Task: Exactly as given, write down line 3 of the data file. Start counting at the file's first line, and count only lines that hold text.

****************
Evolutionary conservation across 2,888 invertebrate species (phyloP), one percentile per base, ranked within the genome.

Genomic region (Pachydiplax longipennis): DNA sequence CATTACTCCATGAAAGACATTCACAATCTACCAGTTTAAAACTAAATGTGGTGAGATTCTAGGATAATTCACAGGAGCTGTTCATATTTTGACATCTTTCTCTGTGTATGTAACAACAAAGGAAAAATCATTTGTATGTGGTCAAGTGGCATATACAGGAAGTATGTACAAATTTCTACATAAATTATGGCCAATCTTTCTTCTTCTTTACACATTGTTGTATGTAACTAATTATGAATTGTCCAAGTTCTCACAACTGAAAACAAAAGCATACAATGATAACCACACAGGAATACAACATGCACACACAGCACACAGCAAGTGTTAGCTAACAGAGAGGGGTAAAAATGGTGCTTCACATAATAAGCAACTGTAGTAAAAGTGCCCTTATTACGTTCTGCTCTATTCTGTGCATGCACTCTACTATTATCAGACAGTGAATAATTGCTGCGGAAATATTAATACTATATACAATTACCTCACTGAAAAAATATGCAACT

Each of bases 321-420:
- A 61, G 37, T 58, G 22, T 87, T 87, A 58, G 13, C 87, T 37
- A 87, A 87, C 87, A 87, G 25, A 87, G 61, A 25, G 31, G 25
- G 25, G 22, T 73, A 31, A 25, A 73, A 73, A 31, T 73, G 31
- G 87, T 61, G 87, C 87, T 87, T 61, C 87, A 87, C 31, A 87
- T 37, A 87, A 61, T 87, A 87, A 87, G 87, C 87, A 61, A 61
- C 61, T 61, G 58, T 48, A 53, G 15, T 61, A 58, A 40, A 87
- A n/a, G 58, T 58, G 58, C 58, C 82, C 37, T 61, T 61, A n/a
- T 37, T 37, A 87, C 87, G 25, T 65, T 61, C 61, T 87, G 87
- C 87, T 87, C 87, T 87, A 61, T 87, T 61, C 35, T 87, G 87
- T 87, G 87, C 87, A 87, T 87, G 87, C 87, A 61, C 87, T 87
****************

Each of bases 321-420: